RIO RANCHO, N.M. — Just as New Mexicans begin to recover from a busy holiday season, the Legislature embarked in early January on the process of crafting the next year’s state budget.
And just as we can expect to endure many winter days ahead, we sadly can also expect within the Roundhouse a secretive process in which a select group of legislators puts the final touches on the budget.
New Mexico’s budgeting process is cumbersome at best. Legislators sit in hearings for weeks on end, listening to ever-growing demands by state agencies for more money and new programs.
The budget process involves a mountain of paper covered with numbers that quickly become nearly incomprehensible. As confusing as this process seems, we should be proud the creation of the state budget is usually conducted in the open and broadcasted live over the web.
By seeing how the process works, people can gain an understanding of the challenges legislators face in addressing the needs of both urban and rural New Mexico. This is the way the budget process should work.
We must commit ourselves to ensuring this openness continues, while also demanding it should be expanded whenever possible.
Unfortunately, as we see year after year, the legislative committee tasked with putting the budget together will deviate from this public debate when the time comes to put the finishing touches to its budget document. Instead of continuing to meet in public, the chair and a group of hand-picked committee members will retreat to a closed-door conference room in the Roundhouse Annex to decide how to spend millions of dollars on various projects that have never been publicly vetted.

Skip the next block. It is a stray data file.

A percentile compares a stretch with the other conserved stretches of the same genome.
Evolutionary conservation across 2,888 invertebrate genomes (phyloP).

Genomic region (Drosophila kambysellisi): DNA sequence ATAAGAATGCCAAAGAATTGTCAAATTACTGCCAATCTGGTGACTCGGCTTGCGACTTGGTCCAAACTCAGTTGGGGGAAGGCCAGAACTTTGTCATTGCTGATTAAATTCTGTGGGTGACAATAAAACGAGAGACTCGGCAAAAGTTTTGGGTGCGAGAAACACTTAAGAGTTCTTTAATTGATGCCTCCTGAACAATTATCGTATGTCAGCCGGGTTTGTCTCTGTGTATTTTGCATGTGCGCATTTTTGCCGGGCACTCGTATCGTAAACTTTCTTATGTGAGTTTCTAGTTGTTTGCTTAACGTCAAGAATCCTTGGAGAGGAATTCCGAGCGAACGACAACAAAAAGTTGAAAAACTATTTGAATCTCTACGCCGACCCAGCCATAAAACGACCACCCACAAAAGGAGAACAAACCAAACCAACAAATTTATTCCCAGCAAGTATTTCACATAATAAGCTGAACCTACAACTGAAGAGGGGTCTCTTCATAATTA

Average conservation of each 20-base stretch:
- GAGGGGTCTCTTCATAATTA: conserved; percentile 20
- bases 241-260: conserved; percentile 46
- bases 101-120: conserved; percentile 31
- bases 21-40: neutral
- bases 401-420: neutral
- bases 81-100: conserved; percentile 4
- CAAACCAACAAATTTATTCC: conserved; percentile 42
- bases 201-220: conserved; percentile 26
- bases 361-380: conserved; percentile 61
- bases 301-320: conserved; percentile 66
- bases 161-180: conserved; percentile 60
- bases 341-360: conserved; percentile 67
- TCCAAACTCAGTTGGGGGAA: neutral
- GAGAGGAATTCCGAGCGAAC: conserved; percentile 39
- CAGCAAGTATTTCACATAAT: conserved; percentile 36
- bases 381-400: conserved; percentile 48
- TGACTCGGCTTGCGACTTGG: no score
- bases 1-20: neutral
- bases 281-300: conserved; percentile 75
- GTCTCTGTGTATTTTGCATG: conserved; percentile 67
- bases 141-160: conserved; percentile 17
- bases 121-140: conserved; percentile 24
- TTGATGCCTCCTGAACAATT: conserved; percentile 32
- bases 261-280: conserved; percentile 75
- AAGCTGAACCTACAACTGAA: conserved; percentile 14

These meetings are so secretive that many of the remaining committee members are often not aware these meetings are being held.
This year, the money earmarked for “member requests” was $5 million for House members and another $10 million for the Senate. However, over the past 10 years, the amount of money spent in these secret meetings has exceeded $100 million.
Imagine having the power to spend millions of dollars on lawmakers’ pet projects that the public has never heard about and are being funded simply because the legislator asking for it holds an important legislative position. Granted, a list of these secretly decided projects is ultimately approved by the budget-writing committee, but there is no disclosure as to which legislator requested the money or why some projects were selected while others were not.
The people of New Mexico send us to Santa Fe to work for them, not to find ways to keep the levers of government hidden behind closed doors. The House Republican Caucus has made transparency a key issue this session.
Therefore, we will continue to shine light on the dirty little secrets of the legislative process that seem only to benefit the powerful. We will also demand changes to the legislative process.
One legislative leader recently said transparency is “the biggest buzzword out there.” I disagree. Transparency is what separates Western democracies from third-world dictatorships.
(State House of Representatives Republican Leader Rep. Jim Townsend is from Artesia. He has served as a representative since 2015.)